The Mississippi-born blues singer Chester Burnett aka Howlin' Wolf(1920-76) made many classic recordings for CHESS during the 1950s & early 1960s. Many of them can be found on this excellent 75-minute, 25-track CD recorded in Memphis, Chicago and London(the final track) between 1951 & 1970. Howlin' Wolf's intensely powerful and primal singing is well displayed on this marvellous CD with stellar sidemen such as Willie Johnson(guitar); Hubert Sumlin(guitar); Otis Spann(piano); Willie Dixon(bass) & Earl Phillips(drums). Howlin' Wolf had a massive influence on the British 'blues boom' of the early 1960s and 'The Genuine Article' is an ideal introduction to his intense and eery brand of Chicago blues.
This is a very good attempt at making a definitive single-disc overview of the Wolf's 25-year recording career. It doesn't quite match the combined volumes I and II of Chess' own "The Best", but the compilers have managed to include almost all of Howlin' Wolf's best songs (although the excellent "Hidden Charms" is missing, and a couple of other selections are debatable as well). But "Smokestack Lightnin'" is here, as is "How Many More Years", "Forty-Four", "I Ain't Superstitious" and Wolf's best song, "Killing Floor". A very good introduction, though not quite defintive. 4½ stars.
The late great Sam Phillips thought that The Howlin' Wolf was the greatest artist he had worked with. As he had also discovered Elvis Presley and Jerry Lee Lewis among others this can be considered noteworthy praise. This CD shows why, tracing his music from his first proper single, Moanin' At Midnight (1951) through to the 1970 re-make of The Red Rooster (the original 1961 version is also included). As the Rolling Stones had recorded it as a hit single (renamed Little Red Rooster) and then exposed him to the American TV audience by introducing him on Shindig, it is fitting that Bill Wyman and Charlie Watts are among the all-star band accompanying him, and the track begins with Eric Clapton receiving instruction from the Wolf on how to play it.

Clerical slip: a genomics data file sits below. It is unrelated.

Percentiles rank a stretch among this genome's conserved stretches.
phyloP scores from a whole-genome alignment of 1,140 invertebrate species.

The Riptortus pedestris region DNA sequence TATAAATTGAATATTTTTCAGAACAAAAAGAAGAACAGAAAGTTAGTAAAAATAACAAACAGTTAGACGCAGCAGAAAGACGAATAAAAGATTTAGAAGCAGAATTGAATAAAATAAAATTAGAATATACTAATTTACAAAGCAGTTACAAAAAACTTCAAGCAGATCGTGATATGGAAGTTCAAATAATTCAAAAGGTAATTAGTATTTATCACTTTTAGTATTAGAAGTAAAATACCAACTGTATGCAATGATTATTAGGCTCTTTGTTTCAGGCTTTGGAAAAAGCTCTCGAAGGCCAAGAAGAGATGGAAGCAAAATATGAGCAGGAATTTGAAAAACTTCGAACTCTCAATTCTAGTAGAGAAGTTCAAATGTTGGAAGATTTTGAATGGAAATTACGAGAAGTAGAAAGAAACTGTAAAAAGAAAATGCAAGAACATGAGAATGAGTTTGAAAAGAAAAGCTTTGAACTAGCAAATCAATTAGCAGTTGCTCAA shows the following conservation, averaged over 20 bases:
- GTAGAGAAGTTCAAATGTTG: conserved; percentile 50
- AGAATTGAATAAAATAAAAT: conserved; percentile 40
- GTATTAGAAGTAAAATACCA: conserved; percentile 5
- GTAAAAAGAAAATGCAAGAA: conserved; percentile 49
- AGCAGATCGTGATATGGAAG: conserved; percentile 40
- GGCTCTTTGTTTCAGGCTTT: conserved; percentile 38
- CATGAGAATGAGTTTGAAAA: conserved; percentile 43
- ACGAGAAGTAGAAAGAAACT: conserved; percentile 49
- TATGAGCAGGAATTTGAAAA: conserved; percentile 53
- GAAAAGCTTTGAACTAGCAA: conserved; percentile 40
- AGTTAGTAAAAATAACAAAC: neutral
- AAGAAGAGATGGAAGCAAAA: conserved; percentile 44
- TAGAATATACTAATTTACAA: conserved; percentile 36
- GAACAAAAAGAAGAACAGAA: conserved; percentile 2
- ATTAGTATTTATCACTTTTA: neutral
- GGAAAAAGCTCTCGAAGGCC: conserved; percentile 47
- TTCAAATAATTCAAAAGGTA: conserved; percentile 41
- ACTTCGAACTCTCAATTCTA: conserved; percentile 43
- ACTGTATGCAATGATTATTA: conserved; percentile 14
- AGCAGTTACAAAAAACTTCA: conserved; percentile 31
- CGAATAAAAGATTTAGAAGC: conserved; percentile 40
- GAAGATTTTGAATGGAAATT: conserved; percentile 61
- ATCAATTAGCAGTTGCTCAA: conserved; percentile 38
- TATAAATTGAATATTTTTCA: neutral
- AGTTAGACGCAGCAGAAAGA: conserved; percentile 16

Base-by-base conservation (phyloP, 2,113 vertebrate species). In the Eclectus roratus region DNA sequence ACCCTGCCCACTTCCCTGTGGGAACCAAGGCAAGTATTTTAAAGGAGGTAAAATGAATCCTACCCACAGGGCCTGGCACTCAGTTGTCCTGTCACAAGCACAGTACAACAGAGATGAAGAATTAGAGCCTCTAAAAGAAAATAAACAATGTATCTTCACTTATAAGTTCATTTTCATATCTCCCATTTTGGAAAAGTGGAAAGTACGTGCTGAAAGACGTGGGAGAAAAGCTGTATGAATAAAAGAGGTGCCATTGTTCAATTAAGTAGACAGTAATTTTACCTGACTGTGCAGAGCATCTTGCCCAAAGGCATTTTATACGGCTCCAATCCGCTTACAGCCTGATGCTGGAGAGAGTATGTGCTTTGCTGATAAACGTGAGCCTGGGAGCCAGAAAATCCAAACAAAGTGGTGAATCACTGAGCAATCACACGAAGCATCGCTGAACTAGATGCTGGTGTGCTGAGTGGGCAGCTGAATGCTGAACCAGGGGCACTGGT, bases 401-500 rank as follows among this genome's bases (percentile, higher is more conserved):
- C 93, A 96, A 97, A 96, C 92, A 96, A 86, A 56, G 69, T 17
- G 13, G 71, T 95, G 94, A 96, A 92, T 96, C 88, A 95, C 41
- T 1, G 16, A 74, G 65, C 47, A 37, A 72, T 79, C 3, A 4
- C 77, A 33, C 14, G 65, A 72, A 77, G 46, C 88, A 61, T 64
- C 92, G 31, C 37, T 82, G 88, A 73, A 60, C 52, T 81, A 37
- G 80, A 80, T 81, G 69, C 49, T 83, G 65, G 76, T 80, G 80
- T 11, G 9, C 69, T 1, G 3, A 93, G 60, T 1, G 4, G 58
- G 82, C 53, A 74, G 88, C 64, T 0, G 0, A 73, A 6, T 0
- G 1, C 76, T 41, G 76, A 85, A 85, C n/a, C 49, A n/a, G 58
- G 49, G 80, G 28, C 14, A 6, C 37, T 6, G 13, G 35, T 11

Although Howlin' Wolf's main instrument was the harmonica, he had been taught guitar by Charlie Patton in the 1920s, and another highlight of the disc is a rare solo acoustic version of Patton's Ain't Goin' Down That Dirt Road. Spoonful, which Cream famously popularised, is also here, as is Back Door Man, Wang Dang Doodle, Smokestack Lightnin' and Sittin' On The Top Of The World. Are single-artist compilation always a good idea? They can be a valuable introduction to a first-time buyer by cherry-picking from a number of albums and initially seem terrific value for money, but is it a record company ruse? Each other album you then buy as a result duplicates some of the titles you already have, until ultimately the initial purchase becomes redundant and you have poured more cash into the company coffers than if you had just bought the proper albums in the first place. If the artists' original catalogue isn't widely available then the situation gets worse as you are forced into collecting other compilations, forever increasing the likelihood of duplication as you forget in the shop what tracks you already have in your collection, or are obliged to buy titles you already have in order to acquire the few that you haven't. This 1997 Chess compilation has 25 tracks of which all were previously readily available, but the good news is that they all benefit from the digital re-mastering afforded here. In fact 13 of these tracks are in stereo mixes, the earliest being from 1957, which makes me wonder why some of the later tracks, such as Killing Floor from 1964, are not. Conversely, Forty Four (from 1954) is in mono, whereas a stereo version of the same take had been released. It is a further general gripe that the disc has to be purchased to ascertain just what is in mono or stereo as only too typically both the CD case and otherwise excellent liner notes omit this information